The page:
They start to tap on the window with the muzzle of the firearm as one attempts to hide his identity by clutching a coat to his face.
Gardner had just left a bank and returned to the property, which DailyMail.com is not revealing the location of after the family expressed concerns over retaliation.
‘I feel the message has to get out. Never ever did I think something like this would happen,’ he told WFAA.
He added: ‘I said call your mother right away and tell her to go hide in the house. I’m calling the police.
‘They took the butt of the gun and kept pounding it. ‘Give it up! Give it up!’
‘Maybe they think they’re invincible. But if they think they’re that tough wait till they get to prison.’
The investment expert is calling for anyone with information to contact the police, and is hopeful that they will be arrested.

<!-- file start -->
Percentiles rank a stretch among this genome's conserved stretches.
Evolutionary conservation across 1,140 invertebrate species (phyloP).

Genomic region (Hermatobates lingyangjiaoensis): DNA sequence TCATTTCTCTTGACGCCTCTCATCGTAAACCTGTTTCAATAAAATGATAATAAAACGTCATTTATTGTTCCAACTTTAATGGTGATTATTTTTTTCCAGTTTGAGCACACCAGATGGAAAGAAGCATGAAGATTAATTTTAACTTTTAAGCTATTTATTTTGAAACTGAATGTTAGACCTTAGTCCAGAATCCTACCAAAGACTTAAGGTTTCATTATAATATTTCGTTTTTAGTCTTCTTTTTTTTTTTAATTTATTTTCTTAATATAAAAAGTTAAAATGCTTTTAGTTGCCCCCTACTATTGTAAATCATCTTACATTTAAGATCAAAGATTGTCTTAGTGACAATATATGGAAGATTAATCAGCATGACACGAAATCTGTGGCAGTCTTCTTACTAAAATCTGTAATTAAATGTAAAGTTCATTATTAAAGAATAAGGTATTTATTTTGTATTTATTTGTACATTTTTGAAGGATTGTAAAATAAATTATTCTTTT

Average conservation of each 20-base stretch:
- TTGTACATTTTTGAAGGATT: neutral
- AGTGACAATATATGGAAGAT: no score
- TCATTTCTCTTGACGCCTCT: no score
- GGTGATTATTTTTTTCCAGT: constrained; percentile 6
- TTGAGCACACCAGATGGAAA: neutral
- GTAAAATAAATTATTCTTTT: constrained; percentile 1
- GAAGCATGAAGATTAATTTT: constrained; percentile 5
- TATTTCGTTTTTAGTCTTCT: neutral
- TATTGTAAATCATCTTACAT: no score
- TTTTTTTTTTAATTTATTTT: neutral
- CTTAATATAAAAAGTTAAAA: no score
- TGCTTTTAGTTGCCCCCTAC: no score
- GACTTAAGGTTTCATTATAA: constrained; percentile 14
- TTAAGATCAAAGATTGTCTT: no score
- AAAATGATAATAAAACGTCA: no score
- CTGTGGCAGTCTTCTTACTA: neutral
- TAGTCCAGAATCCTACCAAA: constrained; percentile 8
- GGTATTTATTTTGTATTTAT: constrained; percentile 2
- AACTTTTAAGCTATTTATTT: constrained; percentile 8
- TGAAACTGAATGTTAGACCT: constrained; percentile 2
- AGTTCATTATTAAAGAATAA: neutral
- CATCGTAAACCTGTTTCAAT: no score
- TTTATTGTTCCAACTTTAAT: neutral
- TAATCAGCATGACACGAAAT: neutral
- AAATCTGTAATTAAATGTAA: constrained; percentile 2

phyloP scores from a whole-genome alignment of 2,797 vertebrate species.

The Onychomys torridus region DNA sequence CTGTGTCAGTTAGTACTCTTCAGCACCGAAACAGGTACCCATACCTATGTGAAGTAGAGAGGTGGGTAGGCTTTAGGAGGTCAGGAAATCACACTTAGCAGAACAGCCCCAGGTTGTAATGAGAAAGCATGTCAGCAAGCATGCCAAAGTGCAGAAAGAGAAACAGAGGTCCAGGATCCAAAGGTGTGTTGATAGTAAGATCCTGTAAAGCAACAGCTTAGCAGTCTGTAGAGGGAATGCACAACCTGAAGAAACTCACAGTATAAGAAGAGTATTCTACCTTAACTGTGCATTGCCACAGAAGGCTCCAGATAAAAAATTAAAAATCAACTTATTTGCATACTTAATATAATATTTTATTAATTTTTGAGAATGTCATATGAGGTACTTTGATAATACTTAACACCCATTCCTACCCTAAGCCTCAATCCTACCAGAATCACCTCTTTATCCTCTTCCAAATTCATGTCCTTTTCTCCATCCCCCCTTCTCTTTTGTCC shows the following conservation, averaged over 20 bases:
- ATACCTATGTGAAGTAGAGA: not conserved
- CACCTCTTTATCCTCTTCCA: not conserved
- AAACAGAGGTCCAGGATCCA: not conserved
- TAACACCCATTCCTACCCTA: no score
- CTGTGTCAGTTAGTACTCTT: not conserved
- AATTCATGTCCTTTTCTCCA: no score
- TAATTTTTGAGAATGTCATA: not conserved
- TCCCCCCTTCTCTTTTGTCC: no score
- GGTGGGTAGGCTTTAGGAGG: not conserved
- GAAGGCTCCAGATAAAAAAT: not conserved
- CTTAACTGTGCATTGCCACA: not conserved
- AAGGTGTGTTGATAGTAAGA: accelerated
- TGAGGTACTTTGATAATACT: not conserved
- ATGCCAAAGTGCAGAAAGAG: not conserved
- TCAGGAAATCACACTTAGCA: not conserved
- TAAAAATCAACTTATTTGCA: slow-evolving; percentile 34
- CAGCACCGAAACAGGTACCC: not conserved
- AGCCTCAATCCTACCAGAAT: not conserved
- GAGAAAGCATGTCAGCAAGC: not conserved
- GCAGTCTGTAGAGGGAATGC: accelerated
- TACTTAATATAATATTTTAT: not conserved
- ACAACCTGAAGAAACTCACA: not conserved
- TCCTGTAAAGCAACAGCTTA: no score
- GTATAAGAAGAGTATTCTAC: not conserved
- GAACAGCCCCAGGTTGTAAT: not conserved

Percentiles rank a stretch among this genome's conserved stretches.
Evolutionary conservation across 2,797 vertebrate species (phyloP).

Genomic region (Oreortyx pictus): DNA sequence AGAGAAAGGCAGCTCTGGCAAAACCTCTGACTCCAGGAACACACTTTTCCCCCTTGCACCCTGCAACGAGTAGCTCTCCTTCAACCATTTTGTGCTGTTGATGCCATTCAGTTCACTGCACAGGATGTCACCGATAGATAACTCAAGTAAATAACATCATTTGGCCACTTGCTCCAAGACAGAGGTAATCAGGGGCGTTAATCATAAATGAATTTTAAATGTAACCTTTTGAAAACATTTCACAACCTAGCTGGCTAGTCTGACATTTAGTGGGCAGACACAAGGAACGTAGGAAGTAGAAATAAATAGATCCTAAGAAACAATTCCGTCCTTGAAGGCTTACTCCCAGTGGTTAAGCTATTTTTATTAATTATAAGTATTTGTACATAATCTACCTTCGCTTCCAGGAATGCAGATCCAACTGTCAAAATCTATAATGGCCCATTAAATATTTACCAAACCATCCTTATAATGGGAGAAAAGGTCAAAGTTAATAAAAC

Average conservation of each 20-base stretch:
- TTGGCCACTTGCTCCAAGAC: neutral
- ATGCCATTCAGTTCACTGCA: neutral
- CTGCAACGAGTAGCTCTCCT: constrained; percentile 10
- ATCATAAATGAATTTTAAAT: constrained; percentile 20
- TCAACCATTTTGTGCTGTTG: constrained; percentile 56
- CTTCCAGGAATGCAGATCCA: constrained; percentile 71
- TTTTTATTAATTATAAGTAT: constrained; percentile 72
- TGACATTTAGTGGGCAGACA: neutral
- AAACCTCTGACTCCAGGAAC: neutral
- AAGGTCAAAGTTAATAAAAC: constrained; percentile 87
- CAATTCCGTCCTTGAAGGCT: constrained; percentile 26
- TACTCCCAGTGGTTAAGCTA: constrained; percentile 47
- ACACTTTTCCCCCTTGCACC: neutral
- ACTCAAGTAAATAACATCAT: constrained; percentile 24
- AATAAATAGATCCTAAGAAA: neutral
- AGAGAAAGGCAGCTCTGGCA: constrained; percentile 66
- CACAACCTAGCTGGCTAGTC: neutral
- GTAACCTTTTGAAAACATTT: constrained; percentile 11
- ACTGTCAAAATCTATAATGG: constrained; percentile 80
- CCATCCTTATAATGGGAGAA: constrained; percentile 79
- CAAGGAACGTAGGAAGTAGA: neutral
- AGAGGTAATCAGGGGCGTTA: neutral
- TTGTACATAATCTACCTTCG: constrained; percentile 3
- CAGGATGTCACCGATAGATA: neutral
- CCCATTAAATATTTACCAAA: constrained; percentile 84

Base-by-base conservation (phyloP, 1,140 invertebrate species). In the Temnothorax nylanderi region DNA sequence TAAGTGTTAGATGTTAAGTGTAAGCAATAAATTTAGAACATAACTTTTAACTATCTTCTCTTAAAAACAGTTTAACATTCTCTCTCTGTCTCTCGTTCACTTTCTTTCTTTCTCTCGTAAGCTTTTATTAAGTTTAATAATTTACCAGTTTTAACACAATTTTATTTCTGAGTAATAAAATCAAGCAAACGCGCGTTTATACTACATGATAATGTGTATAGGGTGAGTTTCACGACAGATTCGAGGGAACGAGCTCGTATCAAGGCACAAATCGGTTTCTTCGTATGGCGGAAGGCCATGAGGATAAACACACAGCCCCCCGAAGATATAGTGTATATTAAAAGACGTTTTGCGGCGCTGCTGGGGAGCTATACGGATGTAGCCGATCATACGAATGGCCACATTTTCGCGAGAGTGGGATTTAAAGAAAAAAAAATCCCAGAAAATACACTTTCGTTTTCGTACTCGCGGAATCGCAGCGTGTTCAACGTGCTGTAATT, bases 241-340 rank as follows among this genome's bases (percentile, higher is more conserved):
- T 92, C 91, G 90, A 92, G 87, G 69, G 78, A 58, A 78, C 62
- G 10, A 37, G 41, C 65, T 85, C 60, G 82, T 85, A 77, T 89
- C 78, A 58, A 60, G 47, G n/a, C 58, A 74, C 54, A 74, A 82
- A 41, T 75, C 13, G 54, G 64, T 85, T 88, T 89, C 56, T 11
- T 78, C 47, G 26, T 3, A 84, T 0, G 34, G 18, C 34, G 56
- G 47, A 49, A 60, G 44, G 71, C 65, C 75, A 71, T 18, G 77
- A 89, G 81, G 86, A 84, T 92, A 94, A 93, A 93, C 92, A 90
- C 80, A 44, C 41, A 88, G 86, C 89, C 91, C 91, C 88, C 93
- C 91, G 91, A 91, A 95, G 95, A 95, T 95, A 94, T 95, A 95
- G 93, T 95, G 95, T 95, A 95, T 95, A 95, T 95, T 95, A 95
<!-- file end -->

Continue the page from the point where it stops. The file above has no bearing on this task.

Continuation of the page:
Gardener added that he is thankful he backed up into the spot, so he could drive off, and is urging others to be more aware of their surroundings.
Video caught on the home security system shows the three men jumping out of the car in what police say is a ‘jugging’ incident.
‘Jugging’ is when someone follows a person leaving a bank with a large amount of money then burglarizes them at their next stop.
As the blue BMW pulls into the drive they run up to the car, attempting to break in by smashing their elbows against windows.
All three appear to have handguns and are left clinging onto the car as Gardener managed to drive off.
Dallas Police Department confirmed that the incident happened at around 1pm on Tuesday, September 19, with multiple suspects following Gardner to a home from the bank and tried to steal his money at gunpoint.